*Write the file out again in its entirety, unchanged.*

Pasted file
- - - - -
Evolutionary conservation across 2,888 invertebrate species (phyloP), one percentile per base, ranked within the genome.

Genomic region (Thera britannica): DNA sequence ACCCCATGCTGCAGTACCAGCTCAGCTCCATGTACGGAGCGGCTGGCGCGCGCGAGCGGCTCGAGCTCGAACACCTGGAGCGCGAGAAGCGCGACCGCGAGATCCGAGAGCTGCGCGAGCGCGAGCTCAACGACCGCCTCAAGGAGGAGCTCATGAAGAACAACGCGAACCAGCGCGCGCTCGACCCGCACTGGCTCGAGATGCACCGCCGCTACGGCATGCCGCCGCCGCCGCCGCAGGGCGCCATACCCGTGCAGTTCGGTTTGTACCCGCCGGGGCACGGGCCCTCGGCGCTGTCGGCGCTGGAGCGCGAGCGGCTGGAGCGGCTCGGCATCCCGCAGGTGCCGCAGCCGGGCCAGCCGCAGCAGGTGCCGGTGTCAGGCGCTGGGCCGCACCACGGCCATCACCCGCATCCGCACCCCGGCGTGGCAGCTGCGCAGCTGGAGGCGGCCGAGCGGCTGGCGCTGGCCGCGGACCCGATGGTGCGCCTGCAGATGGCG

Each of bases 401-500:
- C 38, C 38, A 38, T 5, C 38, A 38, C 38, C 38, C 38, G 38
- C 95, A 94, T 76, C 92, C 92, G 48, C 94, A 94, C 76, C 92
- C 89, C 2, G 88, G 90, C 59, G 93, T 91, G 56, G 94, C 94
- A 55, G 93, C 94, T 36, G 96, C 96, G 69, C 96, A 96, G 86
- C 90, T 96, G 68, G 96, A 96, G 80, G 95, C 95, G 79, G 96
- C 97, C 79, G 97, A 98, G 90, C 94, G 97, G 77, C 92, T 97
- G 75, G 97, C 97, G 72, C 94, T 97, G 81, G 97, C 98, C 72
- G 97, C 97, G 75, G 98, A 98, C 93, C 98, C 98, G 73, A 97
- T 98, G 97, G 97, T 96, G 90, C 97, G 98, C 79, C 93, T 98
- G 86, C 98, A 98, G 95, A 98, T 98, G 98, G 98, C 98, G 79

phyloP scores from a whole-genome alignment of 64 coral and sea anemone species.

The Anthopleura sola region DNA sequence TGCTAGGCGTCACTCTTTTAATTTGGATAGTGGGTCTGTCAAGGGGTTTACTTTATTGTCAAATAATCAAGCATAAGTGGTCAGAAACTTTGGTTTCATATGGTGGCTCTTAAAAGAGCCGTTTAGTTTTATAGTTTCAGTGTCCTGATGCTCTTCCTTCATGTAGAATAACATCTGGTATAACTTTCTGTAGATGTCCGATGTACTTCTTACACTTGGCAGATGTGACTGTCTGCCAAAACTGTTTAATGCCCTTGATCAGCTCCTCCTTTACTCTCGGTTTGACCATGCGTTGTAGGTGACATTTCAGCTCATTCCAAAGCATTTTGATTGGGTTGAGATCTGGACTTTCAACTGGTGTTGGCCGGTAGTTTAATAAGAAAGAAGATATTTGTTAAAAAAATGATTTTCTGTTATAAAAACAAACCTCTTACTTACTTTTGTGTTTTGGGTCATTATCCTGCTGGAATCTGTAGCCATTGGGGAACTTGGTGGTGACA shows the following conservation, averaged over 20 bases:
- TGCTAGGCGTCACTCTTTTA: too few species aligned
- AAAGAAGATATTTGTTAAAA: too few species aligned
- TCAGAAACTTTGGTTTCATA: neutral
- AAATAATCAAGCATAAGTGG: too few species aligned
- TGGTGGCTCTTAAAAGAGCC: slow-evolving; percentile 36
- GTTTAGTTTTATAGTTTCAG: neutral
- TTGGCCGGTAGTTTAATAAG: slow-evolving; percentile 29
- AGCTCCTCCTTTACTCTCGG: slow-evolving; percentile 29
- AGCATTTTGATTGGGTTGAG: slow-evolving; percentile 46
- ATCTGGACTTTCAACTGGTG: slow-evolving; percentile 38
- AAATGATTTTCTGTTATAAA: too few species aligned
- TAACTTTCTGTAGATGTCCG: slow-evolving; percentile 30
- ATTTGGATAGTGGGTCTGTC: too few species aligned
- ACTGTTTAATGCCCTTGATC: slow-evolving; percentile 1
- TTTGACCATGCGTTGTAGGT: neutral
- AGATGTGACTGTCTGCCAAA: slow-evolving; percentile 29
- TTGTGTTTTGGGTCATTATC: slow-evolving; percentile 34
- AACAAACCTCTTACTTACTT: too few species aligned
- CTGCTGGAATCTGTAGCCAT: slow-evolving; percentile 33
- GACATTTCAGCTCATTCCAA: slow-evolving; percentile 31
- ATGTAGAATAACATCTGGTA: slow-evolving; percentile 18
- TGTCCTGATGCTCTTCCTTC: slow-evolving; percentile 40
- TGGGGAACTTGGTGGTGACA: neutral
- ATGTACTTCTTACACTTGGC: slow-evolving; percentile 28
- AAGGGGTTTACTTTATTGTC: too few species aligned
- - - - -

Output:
Evolutionary conservation across 2,888 invertebrate species (phyloP), one percentile per base, ranked within the genome.

Genomic region (Thera britannica): DNA sequence ACCCCATGCTGCAGTACCAGCTCAGCTCCATGTACGGAGCGGCTGGCGCGCGCGAGCGGCTCGAGCTCGAACACCTGGAGCGCGAGAAGCGCGACCGCGAGATCCGAGAGCTGCGCGAGCGCGAGCTCAACGACCGCCTCAAGGAGGAGCTCATGAAGAACAACGCGAACCAGCGCGCGCTCGACCCGCACTGGCTCGAGATGCACCGCCGCTACGGCATGCCGCCGCCGCCGCCGCAGGGCGCCATACCCGTGCAGTTCGGTTTGTACCCGCCGGGGCACGGGCCCTCGGCGCTGTCGGCGCTGGAGCGCGAGCGGCTGGAGCGGCTCGGCATCCCGCAGGTGCCGCAGCCGGGCCAGCCGCAGCAGGTGCCGGTGTCAGGCGCTGGGCCGCACCACGGCCATCACCCGCATCCGCACCCCGGCGTGGCAGCTGCGCAGCTGGAGGCGGCCGAGCGGCTGGCGCTGGCCGCGGACCCGATGGTGCGCCTGCAGATGGCG

Each of bases 401-500:
- C 38, C 38, A 38, T 5, C 38, A 38, C 38, C 38, C 38, G 38
- C 95, A 94, T 76, C 92, C 92, G 48, C 94, A 94, C 76, C 92
- C 89, C 2, G 88, G 90, C 59, G 93, T 91, G 56, G 94, C 94
- A 55, G 93, C 94, T 36, G 96, C 96, G 69, C 96, A 96, G 86
- C 90, T 96, G 68, G 96, A 96, G 80, G 95, C 95, G 79, G 96
- C 97, C 79, G 97, A 98, G 90, C 94, G 97, G 77, C 92, T 97
- G 75, G 97, C 97, G 72, C 94, T 97, G 81, G 97, C 98, C 72
- G 97, C 97, G 75, G 98, A 98, C 93, C 98, C 98, G 73, A 97
- T 98, G 97, G 97, T 96, G 90, C 97, G 98, C 79, C 93, T 98
- G 86, C 98, A 98, G 95, A 98, T 98, G 98, G 98, C 98, G 79

phyloP scores from a whole-genome alignment of 64 coral and sea anemone species.

The Anthopleura sola region DNA sequence TGCTAGGCGTCACTCTTTTAATTTGGATAGTGGGTCTGTCAAGGGGTTTACTTTATTGTCAAATAATCAAGCATAAGTGGTCAGAAACTTTGGTTTCATATGGTGGCTCTTAAAAGAGCCGTTTAGTTTTATAGTTTCAGTGTCCTGATGCTCTTCCTTCATGTAGAATAACATCTGGTATAACTTTCTGTAGATGTCCGATGTACTTCTTACACTTGGCAGATGTGACTGTCTGCCAAAACTGTTTAATGCCCTTGATCAGCTCCTCCTTTACTCTCGGTTTGACCATGCGTTGTAGGTGACATTTCAGCTCATTCCAAAGCATTTTGATTGGGTTGAGATCTGGACTTTCAACTGGTGTTGGCCGGTAGTTTAATAAGAAAGAAGATATTTGTTAAAAAAATGATTTTCTGTTATAAAAACAAACCTCTTACTTACTTTTGTGTTTTGGGTCATTATCCTGCTGGAATCTGTAGCCATTGGGGAACTTGGTGGTGACA shows the following conservation, averaged over 20 bases:
- TGCTAGGCGTCACTCTTTTA: too few species aligned
- AAAGAAGATATTTGTTAAAA: too few species aligned
- TCAGAAACTTTGGTTTCATA: neutral
- AAATAATCAAGCATAAGTGG: too few species aligned
- TGGTGGCTCTTAAAAGAGCC: slow-evolving; percentile 36
- GTTTAGTTTTATAGTTTCAG: neutral
- TTGGCCGGTAGTTTAATAAG: slow-evolving; percentile 29
- AGCTCCTCCTTTACTCTCGG: slow-evolving; percentile 29
- AGCATTTTGATTGGGTTGAG: slow-evolving; percentile 46
- ATCTGGACTTTCAACTGGTG: slow-evolving; percentile 38
- AAATGATTTTCTGTTATAAA: too few species aligned
- TAACTTTCTGTAGATGTCCG: slow-evolving; percentile 30
- ATTTGGATAGTGGGTCTGTC: too few species aligned
- ACTGTTTAATGCCCTTGATC: slow-evolving; percentile 1
- TTTGACCATGCGTTGTAGGT: neutral
- AGATGTGACTGTCTGCCAAA: slow-evolving; percentile 29
- TTGTGTTTTGGGTCATTATC: slow-evolving; percentile 34
- AACAAACCTCTTACTTACTT: too few species aligned
- CTGCTGGAATCTGTAGCCAT: slow-evolving; percentile 33
- GACATTTCAGCTCATTCCAA: slow-evolving; percentile 31
- ATGTAGAATAACATCTGGTA: slow-evolving; percentile 18
- TGTCCTGATGCTCTTCCTTC: slow-evolving; percentile 40
- TGGGGAACTTGGTGGTGACA: neutral
- ATGTACTTCTTACACTTGGC: slow-evolving; percentile 28
- AAGGGGTTTACTTTATTGTC: too few species aligned